When I got there the next day, it was cold and rainy and all I wanted was some food and some contemplation time. I had only two more days left before returning to London and the reality of that prospect was daunting. I had come away on this adventure searching for some new truths and new paths and in many ways, I had found them. Returning to London meant there were things I would need to face, actions I’d need to take and ties to strengthen and to sever and I didn’t feel ready. But I was in Buenos Aires and thankful for that small pocket of time to be truly alone to wonder about those things. To be alone in a city where no one knows who you are is a wonderful feeling. You can be invisible, anonymous and maintain a disconnection from anyone and anything until you’re ready to become visible again. And by the time that happened the next morning, I was ready. Over breakfast, I bumped into Jay, the sweet American bartender from the English Pub in La Paz who was in town on his way to Patagonia for an environmental course. It was great to see him and talk about living in La Paz - we planned to have a wander around the city a little later that day. I then spent some time writing and while doing so met James, a special needs teacher from London, who had heard about this deal in La Cabrera, one of the best steakhouses in Argentina and interestingly, the mother restaurant of the place my parents and I went to in Lima for my mum’s birthday. We planned to go together with Jay and meet at 3pm in the bar. While waiting, we struck up a conversation with Amy, a conference organizer from Texas, who decided to come with us. A new little crew, my last one.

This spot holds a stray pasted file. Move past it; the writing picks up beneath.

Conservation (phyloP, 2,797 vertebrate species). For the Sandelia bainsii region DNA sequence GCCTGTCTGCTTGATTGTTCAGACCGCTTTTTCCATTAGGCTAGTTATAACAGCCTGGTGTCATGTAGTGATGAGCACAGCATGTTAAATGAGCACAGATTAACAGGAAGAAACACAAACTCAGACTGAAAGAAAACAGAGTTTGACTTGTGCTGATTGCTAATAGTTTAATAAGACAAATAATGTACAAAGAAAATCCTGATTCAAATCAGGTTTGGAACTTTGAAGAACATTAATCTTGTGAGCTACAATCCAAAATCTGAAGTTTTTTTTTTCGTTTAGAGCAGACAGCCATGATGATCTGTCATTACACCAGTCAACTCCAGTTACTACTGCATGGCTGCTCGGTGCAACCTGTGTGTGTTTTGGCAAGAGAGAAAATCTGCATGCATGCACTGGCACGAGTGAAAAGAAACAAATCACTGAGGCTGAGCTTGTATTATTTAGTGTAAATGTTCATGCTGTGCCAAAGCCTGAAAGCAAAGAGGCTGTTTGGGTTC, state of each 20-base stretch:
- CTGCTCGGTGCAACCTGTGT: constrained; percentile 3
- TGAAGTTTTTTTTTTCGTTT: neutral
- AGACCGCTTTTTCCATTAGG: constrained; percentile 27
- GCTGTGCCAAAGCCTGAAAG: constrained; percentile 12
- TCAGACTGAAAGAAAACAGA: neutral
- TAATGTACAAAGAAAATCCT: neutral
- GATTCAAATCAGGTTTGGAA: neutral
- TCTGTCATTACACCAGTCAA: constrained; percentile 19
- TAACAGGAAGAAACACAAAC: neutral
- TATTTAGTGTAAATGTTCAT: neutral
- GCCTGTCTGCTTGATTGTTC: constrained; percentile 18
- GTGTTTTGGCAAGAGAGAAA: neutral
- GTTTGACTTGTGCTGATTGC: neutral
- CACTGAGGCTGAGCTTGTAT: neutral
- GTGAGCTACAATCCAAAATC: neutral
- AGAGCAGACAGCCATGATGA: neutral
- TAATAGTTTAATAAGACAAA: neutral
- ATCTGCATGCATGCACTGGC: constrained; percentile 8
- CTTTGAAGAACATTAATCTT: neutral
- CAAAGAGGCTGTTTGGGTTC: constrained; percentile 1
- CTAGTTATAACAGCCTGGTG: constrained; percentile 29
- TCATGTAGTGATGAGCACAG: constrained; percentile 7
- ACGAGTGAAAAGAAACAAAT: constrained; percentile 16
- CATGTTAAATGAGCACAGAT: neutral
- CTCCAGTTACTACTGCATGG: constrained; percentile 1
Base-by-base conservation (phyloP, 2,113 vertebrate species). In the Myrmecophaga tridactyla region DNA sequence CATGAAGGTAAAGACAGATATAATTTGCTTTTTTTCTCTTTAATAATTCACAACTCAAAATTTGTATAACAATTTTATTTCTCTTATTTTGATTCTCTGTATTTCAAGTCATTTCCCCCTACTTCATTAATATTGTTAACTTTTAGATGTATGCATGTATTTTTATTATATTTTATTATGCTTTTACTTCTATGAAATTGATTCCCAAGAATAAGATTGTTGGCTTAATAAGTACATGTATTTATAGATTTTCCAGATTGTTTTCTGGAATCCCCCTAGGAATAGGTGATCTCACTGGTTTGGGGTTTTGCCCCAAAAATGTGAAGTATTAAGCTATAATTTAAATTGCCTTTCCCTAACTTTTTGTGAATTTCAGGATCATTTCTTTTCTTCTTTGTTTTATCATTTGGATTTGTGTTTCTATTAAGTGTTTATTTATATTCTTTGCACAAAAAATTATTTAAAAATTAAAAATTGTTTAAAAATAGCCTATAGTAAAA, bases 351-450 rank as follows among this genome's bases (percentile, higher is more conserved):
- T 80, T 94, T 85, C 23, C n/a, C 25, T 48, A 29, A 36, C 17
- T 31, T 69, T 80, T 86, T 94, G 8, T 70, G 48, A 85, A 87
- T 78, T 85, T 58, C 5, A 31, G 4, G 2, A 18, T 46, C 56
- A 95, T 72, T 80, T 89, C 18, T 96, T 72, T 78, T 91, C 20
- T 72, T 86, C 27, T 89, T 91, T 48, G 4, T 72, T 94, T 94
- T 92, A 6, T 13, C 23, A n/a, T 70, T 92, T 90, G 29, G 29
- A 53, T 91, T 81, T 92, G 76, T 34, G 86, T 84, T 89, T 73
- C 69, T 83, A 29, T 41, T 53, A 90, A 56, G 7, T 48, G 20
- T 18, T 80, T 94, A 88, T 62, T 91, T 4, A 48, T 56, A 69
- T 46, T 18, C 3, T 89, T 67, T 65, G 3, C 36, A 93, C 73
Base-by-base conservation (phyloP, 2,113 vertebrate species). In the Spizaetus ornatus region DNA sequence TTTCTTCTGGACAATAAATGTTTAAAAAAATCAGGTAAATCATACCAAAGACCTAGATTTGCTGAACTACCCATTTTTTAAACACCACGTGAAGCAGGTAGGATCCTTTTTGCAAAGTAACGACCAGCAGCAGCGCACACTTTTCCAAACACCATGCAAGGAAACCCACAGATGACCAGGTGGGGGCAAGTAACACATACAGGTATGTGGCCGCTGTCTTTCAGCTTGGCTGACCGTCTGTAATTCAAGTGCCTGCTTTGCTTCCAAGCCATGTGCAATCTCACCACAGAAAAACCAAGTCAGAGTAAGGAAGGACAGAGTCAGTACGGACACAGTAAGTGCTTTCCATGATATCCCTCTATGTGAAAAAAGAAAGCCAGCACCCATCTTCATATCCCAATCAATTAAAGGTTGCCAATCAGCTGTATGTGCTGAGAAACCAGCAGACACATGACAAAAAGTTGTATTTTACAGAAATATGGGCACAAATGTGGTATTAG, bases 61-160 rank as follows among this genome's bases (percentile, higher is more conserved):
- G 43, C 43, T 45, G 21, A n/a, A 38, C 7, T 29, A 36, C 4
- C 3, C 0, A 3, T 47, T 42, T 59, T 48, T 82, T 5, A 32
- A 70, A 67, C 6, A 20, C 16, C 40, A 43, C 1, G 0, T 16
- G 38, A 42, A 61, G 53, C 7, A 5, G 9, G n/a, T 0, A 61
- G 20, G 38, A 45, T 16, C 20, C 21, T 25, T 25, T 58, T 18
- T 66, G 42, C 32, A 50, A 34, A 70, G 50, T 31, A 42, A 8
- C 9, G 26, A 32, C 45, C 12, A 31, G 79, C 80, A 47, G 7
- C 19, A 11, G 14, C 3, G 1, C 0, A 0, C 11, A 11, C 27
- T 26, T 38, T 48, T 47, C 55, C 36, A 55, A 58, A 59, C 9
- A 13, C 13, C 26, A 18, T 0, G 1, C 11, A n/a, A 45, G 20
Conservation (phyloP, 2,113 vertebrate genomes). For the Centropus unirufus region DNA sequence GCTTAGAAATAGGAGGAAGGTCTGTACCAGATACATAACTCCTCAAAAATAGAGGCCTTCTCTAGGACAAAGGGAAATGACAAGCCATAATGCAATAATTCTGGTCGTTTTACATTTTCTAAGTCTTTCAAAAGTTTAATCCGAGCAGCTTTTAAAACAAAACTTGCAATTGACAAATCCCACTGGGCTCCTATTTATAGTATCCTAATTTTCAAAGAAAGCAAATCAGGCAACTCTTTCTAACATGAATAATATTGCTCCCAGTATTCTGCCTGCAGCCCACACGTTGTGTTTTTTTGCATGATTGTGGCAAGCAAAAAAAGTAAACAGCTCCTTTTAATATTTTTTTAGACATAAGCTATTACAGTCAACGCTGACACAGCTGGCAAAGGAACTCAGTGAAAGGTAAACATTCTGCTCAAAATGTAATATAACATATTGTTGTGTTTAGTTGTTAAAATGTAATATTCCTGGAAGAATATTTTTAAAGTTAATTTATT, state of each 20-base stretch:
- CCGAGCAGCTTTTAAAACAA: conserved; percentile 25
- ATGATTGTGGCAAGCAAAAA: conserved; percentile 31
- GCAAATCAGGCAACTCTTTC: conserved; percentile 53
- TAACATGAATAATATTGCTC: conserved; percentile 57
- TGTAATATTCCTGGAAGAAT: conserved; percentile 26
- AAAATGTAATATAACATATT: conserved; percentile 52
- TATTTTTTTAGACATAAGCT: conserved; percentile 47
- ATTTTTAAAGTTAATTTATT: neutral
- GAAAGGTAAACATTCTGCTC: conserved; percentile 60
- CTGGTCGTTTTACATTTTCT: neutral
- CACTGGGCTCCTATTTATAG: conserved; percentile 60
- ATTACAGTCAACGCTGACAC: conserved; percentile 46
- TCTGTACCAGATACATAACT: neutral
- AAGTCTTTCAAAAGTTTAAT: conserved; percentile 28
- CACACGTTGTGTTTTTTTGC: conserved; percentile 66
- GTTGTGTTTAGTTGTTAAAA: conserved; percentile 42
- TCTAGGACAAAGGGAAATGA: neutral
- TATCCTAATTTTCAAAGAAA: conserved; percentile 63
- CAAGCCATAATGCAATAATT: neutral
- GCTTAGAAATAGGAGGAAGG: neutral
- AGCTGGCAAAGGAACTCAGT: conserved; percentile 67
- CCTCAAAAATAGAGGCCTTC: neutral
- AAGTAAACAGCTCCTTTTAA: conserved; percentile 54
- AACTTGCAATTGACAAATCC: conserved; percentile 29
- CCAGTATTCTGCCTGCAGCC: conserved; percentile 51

We took a long walk to Palermo, weaving through the streets, chatting and admiring the gorgeous city and arrived at La Cabrera just before 7pm – from 7pm till 8pm, as the deal goes, tables get 40% off their bill: perfect for travellers who had been on the road too long. It was such a delicious meal – rib eye for me, and an assortment of beautifully presented, tasty condiments to accompany it. We went for more wine afterwards and stayed up very late meeting more and more fellow travellers until it was time for bed.